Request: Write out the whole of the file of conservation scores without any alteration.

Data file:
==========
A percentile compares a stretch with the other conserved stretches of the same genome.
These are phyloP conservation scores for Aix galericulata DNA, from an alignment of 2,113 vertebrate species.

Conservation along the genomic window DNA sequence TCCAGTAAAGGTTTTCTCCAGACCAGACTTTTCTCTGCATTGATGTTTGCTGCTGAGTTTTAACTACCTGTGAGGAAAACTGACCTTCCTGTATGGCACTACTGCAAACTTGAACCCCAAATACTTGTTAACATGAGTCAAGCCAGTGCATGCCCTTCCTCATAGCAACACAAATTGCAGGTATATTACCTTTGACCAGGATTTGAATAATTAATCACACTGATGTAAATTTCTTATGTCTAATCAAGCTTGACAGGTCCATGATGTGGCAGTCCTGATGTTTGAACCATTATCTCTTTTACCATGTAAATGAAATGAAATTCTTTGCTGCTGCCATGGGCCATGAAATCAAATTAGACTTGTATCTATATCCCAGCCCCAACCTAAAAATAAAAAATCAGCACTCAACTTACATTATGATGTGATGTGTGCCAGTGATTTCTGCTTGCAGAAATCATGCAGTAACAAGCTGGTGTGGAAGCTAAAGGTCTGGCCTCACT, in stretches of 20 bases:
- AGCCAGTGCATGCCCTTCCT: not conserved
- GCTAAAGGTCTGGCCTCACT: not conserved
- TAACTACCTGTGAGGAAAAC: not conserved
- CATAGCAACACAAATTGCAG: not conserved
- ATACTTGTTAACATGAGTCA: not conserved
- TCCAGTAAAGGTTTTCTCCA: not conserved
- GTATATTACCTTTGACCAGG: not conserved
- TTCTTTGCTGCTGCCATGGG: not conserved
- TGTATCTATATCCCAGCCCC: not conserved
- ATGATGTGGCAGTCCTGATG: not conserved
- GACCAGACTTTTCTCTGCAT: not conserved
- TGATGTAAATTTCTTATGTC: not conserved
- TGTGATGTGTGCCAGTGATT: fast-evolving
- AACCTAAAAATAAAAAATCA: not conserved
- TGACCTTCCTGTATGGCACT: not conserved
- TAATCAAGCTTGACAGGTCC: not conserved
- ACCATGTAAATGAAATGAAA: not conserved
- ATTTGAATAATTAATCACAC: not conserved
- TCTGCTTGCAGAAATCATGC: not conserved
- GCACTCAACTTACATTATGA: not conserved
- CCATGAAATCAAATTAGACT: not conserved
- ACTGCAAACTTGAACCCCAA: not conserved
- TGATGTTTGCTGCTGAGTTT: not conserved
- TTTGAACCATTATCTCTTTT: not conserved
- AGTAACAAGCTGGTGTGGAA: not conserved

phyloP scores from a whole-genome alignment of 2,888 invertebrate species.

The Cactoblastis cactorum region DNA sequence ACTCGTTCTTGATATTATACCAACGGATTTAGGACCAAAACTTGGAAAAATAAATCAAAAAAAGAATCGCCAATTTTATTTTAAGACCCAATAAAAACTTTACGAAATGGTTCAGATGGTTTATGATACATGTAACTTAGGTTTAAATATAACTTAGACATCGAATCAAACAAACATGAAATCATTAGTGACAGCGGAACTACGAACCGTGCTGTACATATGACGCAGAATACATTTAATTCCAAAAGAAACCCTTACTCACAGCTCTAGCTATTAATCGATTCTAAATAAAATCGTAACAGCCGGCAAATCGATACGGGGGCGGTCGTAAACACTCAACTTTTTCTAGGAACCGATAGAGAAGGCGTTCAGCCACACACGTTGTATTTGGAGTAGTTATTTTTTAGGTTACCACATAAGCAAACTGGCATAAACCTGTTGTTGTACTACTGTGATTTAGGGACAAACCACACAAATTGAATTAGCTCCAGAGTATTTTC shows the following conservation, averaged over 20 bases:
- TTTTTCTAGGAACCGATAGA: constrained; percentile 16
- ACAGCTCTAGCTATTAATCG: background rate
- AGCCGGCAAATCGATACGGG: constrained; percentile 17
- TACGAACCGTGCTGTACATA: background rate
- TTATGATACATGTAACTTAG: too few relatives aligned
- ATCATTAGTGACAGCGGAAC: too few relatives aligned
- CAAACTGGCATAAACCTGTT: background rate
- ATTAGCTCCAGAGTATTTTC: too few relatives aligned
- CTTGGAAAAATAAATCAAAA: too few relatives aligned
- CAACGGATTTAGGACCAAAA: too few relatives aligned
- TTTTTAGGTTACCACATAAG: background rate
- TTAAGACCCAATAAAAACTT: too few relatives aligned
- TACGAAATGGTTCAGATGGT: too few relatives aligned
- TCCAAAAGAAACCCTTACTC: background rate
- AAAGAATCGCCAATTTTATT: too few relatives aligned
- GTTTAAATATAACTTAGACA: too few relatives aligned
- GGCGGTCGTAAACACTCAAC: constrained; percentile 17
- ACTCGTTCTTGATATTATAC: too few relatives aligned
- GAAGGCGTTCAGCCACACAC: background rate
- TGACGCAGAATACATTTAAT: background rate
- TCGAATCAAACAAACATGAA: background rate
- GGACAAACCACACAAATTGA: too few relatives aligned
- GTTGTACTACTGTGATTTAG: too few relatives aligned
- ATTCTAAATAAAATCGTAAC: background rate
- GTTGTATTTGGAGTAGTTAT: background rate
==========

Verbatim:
A percentile compares a stretch with the other conserved stretches of the same genome.
These are phyloP conservation scores for Aix galericulata DNA, from an alignment of 2,113 vertebrate species.

Conservation along the genomic window DNA sequence TCCAGTAAAGGTTTTCTCCAGACCAGACTTTTCTCTGCATTGATGTTTGCTGCTGAGTTTTAACTACCTGTGAGGAAAACTGACCTTCCTGTATGGCACTACTGCAAACTTGAACCCCAAATACTTGTTAACATGAGTCAAGCCAGTGCATGCCCTTCCTCATAGCAACACAAATTGCAGGTATATTACCTTTGACCAGGATTTGAATAATTAATCACACTGATGTAAATTTCTTATGTCTAATCAAGCTTGACAGGTCCATGATGTGGCAGTCCTGATGTTTGAACCATTATCTCTTTTACCATGTAAATGAAATGAAATTCTTTGCTGCTGCCATGGGCCATGAAATCAAATTAGACTTGTATCTATATCCCAGCCCCAACCTAAAAATAAAAAATCAGCACTCAACTTACATTATGATGTGATGTGTGCCAGTGATTTCTGCTTGCAGAAATCATGCAGTAACAAGCTGGTGTGGAAGCTAAAGGTCTGGCCTCACT, in stretches of 20 bases:
- AGCCAGTGCATGCCCTTCCT: not conserved
- GCTAAAGGTCTGGCCTCACT: not conserved
- TAACTACCTGTGAGGAAAAC: not conserved
- CATAGCAACACAAATTGCAG: not conserved
- ATACTTGTTAACATGAGTCA: not conserved
- TCCAGTAAAGGTTTTCTCCA: not conserved
- GTATATTACCTTTGACCAGG: not conserved
- TTCTTTGCTGCTGCCATGGG: not conserved
- TGTATCTATATCCCAGCCCC: not conserved
- ATGATGTGGCAGTCCTGATG: not conserved
- GACCAGACTTTTCTCTGCAT: not conserved
- TGATGTAAATTTCTTATGTC: not conserved
- TGTGATGTGTGCCAGTGATT: fast-evolving
- AACCTAAAAATAAAAAATCA: not conserved
- TGACCTTCCTGTATGGCACT: not conserved
- TAATCAAGCTTGACAGGTCC: not conserved
- ACCATGTAAATGAAATGAAA: not conserved
- ATTTGAATAATTAATCACAC: not conserved
- TCTGCTTGCAGAAATCATGC: not conserved
- GCACTCAACTTACATTATGA: not conserved
- CCATGAAATCAAATTAGACT: not conserved
- ACTGCAAACTTGAACCCCAA: not conserved
- TGATGTTTGCTGCTGAGTTT: not conserved
- TTTGAACCATTATCTCTTTT: not conserved
- AGTAACAAGCTGGTGTGGAA: not conserved

phyloP scores from a whole-genome alignment of 2,888 invertebrate species.

The Cactoblastis cactorum region DNA sequence ACTCGTTCTTGATATTATACCAACGGATTTAGGACCAAAACTTGGAAAAATAAATCAAAAAAAGAATCGCCAATTTTATTTTAAGACCCAATAAAAACTTTACGAAATGGTTCAGATGGTTTATGATACATGTAACTTAGGTTTAAATATAACTTAGACATCGAATCAAACAAACATGAAATCATTAGTGACAGCGGAACTACGAACCGTGCTGTACATATGACGCAGAATACATTTAATTCCAAAAGAAACCCTTACTCACAGCTCTAGCTATTAATCGATTCTAAATAAAATCGTAACAGCCGGCAAATCGATACGGGGGCGGTCGTAAACACTCAACTTTTTCTAGGAACCGATAGAGAAGGCGTTCAGCCACACACGTTGTATTTGGAGTAGTTATTTTTTAGGTTACCACATAAGCAAACTGGCATAAACCTGTTGTTGTACTACTGTGATTTAGGGACAAACCACACAAATTGAATTAGCTCCAGAGTATTTTC shows the following conservation, averaged over 20 bases:
- TTTTTCTAGGAACCGATAGA: constrained; percentile 16
- ACAGCTCTAGCTATTAATCG: background rate
- AGCCGGCAAATCGATACGGG: constrained; percentile 17
- TACGAACCGTGCTGTACATA: background rate
- TTATGATACATGTAACTTAG: too few relatives aligned
- ATCATTAGTGACAGCGGAAC: too few relatives aligned
- CAAACTGGCATAAACCTGTT: background rate
- ATTAGCTCCAGAGTATTTTC: too few relatives aligned
- CTTGGAAAAATAAATCAAAA: too few relatives aligned
- CAACGGATTTAGGACCAAAA: too few relatives aligned
- TTTTTAGGTTACCACATAAG: background rate
- TTAAGACCCAATAAAAACTT: too few relatives aligned
- TACGAAATGGTTCAGATGGT: too few relatives aligned
- TCCAAAAGAAACCCTTACTC: background rate
- AAAGAATCGCCAATTTTATT: too few relatives aligned
- GTTTAAATATAACTTAGACA: too few relatives aligned
- GGCGGTCGTAAACACTCAAC: constrained; percentile 17
- ACTCGTTCTTGATATTATAC: too few relatives aligned
- GAAGGCGTTCAGCCACACAC: background rate
- TGACGCAGAATACATTTAAT: background rate
- TCGAATCAAACAAACATGAA: background rate
- GGACAAACCACACAAATTGA: too few relatives aligned
- GTTGTACTACTGTGATTTAG: too few relatives aligned
- ATTCTAAATAAAATCGTAAC: background rate
- GTTGTATTTGGAGTAGTTAT: background rate